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6 Lesser-Known Perks of Box Truck Camper Conversions

While #vanlife and conversion vans get a lot of attention, box truck conversions don’t get the respect they deserve. We’ve seen some incredible box truck camper conversions, and the average conversion van can’t compete. If you’re considering jumping into a conversion project, you may want to consider a box truck conversion.

Today, we’re examining several lesser-known perks of choosing a box truck for a conversion project. Let’s get started!

MUST SEE Box Truck Conversion, Full-Size Tiny Home

What Is a Box Truck Conversion?

A box truck conversion is when you transform a box truck into a livable space. With blood, sweat, and tears, a DIY enthusiast can upgrade a standard box truck into a home on wheels. They can include almost everything one would need during camping or other nomadic adventures.

If you love unique campers, check out how you can camp in a U-Haul.

6 Lesser-Known Perks of Box Truck Camper Conversions

If you’re still deciding whether a box truck camper conversion is for you, keep reading. We have several lesser-known perks that might convince you to make it your next project. Let’s take a look!

1. Straight Lines for Design and Construction

One significant advantage of choosing a box truck for your conversion project is its simple shape. Boxes have straight lines, which make it easy to align or install cabinets and various other construction projects.

Skoolie and van conversions can often be challenging since the surfaces can be slightly curved or uneven. A box truck’s flat and straight surfaces can help speed up the conversion process.

2. Ability to Get Good Weight Distribution

Box trucks haul large amounts of weight and distribute it evenly over the truck’s frame. While many RVers and conversion van projects have to be mindful of how much weight they add to their vehicle, that’s not something you have to worry about with a box truck. They’re capable of handling the contents of tiny homes and apartments, which weigh thousands of pounds.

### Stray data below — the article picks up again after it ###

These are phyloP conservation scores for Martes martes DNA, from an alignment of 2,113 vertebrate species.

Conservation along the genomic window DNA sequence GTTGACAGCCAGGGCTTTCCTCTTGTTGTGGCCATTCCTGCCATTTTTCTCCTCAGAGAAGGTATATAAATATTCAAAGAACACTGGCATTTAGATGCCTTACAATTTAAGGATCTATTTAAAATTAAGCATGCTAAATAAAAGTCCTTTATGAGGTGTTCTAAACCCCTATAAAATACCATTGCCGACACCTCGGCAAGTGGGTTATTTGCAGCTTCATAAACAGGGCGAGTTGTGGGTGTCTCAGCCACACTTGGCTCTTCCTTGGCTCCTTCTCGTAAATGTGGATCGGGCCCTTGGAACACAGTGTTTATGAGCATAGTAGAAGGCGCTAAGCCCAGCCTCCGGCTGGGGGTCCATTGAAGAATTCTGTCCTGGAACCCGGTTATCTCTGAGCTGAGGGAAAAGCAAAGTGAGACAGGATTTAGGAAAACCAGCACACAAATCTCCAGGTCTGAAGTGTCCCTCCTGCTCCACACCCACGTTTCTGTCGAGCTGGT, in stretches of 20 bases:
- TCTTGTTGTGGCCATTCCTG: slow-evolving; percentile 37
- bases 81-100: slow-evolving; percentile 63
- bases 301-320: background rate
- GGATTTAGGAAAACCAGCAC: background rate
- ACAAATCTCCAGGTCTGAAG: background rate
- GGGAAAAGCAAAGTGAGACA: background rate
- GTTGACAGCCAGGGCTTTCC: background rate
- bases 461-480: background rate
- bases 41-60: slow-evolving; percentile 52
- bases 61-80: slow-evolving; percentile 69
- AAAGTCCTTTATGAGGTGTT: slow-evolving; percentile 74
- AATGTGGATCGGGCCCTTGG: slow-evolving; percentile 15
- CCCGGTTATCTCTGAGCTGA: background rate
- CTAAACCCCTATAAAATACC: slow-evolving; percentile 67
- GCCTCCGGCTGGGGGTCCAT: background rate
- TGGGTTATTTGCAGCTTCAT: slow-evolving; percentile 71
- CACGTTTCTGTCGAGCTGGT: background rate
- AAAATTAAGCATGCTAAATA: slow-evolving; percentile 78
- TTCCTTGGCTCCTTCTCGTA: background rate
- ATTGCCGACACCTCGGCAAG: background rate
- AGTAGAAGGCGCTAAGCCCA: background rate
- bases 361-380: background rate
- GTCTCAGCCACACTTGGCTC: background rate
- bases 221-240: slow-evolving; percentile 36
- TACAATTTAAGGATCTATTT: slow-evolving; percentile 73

Man installing shower and bathroom into box truck conversion
The straight lines of a box truck make converting the interior much easier than a van build.

3. Easy to Stealth Camp

A box truck can be an excellent option if you’re hoping to stealth camp. Most people see a box truck and assume it’s someone moving or hauling something substantial to a business. They don’t pay much attention to these vehicles in parking lots or along the side of the road. If you do your box truck conversion right, you can create the perfect stealth camping vehicle. You’ll want to consider your ability to stealth camp during the conversion process.

Adding windows and solar panels will likely make your vehicle a giveaway to anyone driving by. It can be a good idea to consider their placement and how visible they’ll be for your rig. It’s best to avoid putting windows on the driver’s side to reduce the attention your box truck camper receives from those driving by or passing on the side of the street.

Alternatively, you can design covers for your windows and solar panels that will conceal these features when needed. Also, throwing a high-visibility worker vest and a clipboard on the dash can add the perfect touch to complete your disguise.

Pro Tip: Don’t draw attention to yourself by avoiding these 7 Things That Will Give You Away When Stealth Camping.

4. Pretty Good Gas Mileage for a Camper

Fuel is one of the most significant expenses nomads have during their adventures. They feel the pain at the pump when gas prices start to trend upwards. While vans get the best fuel economy for conversion vehicles, box truck camper conversions aren’t terrible.

A ten to 14-foot conversion van will typically get anywhere from eight to ten miles per gallon, and a 15 to 19-foot box truck will get six to eight miles per gallon. This is comparable to what many RVers experience when towing their rig with a gas engine. Will it be painless when you fill up your fuel tank? Absolutely not. However, it could be much worse for the amount of space and weight capacity you’ll get.

Box truck camper conversation parked in parking lot
Expect to pay between 10-15k for your box truck pre-conversion.

5. Can Be Cheaper to Purchase Than a Van

Some vans, even before they are built out into campers, can be very expensive. Sprinter vans are some of the most expensive. Box trucks are usually bought used for conversion projects.

However, be careful if you see listings for box trucks cheaper than $10,000 to $15,000. You could be investing your funds into a money pit of a conversion project. 

If something is wrong with any critical components like an engine or transmission, you could end up spending tremendous amounts of money on surprise projects. If you’re not careful, you could quickly blow through your original budget.

6. Comfortable Ride